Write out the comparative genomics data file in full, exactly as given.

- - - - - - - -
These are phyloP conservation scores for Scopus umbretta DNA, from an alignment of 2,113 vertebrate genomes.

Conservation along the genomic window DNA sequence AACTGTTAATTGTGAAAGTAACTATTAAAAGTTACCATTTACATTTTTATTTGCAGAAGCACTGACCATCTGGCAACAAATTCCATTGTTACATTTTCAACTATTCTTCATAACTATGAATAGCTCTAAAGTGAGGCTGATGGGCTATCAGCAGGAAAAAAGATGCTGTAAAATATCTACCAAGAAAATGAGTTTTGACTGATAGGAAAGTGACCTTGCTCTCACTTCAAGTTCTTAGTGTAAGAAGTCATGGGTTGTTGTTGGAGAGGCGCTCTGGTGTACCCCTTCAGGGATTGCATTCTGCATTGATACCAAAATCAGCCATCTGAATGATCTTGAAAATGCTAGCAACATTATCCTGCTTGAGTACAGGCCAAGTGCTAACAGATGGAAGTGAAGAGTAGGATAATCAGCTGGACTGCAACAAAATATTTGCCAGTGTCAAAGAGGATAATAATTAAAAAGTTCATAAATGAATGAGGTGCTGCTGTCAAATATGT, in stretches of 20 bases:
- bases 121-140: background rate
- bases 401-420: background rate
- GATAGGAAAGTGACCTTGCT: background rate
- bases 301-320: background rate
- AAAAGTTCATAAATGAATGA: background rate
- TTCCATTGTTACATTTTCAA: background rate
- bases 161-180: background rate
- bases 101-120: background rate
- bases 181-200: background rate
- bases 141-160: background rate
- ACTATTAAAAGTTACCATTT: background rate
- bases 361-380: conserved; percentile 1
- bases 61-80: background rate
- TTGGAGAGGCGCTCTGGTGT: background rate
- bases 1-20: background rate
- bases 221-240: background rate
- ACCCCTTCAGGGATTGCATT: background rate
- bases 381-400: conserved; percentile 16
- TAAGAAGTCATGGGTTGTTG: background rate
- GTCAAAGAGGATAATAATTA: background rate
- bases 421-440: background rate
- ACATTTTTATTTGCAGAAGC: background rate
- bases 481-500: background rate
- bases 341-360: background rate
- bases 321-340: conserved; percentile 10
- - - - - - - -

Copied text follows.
These are phyloP conservation scores for Scopus umbretta DNA, from an alignment of 2,113 vertebrate genomes.

Conservation along the genomic window DNA sequence AACTGTTAATTGTGAAAGTAACTATTAAAAGTTACCATTTACATTTTTATTTGCAGAAGCACTGACCATCTGGCAACAAATTCCATTGTTACATTTTCAACTATTCTTCATAACTATGAATAGCTCTAAAGTGAGGCTGATGGGCTATCAGCAGGAAAAAAGATGCTGTAAAATATCTACCAAGAAAATGAGTTTTGACTGATAGGAAAGTGACCTTGCTCTCACTTCAAGTTCTTAGTGTAAGAAGTCATGGGTTGTTGTTGGAGAGGCGCTCTGGTGTACCCCTTCAGGGATTGCATTCTGCATTGATACCAAAATCAGCCATCTGAATGATCTTGAAAATGCTAGCAACATTATCCTGCTTGAGTACAGGCCAAGTGCTAACAGATGGAAGTGAAGAGTAGGATAATCAGCTGGACTGCAACAAAATATTTGCCAGTGTCAAAGAGGATAATAATTAAAAAGTTCATAAATGAATGAGGTGCTGCTGTCAAATATGT, in stretches of 20 bases:
- bases 121-140: background rate
- bases 401-420: background rate
- GATAGGAAAGTGACCTTGCT: background rate
- bases 301-320: background rate
- AAAAGTTCATAAATGAATGA: background rate
- TTCCATTGTTACATTTTCAA: background rate
- bases 161-180: background rate
- bases 101-120: background rate
- bases 181-200: background rate
- bases 141-160: background rate
- ACTATTAAAAGTTACCATTT: background rate
- bases 361-380: conserved; percentile 1
- bases 61-80: background rate
- TTGGAGAGGCGCTCTGGTGT: background rate
- bases 1-20: background rate
- bases 221-240: background rate
- ACCCCTTCAGGGATTGCATT: background rate
- bases 381-400: conserved; percentile 16
- TAAGAAGTCATGGGTTGTTG: background rate
- GTCAAAGAGGATAATAATTA: background rate
- bases 421-440: background rate
- ACATTTTTATTTGCAGAAGC: background rate
- bases 481-500: background rate
- bases 341-360: background rate
- bases 321-340: conserved; percentile 10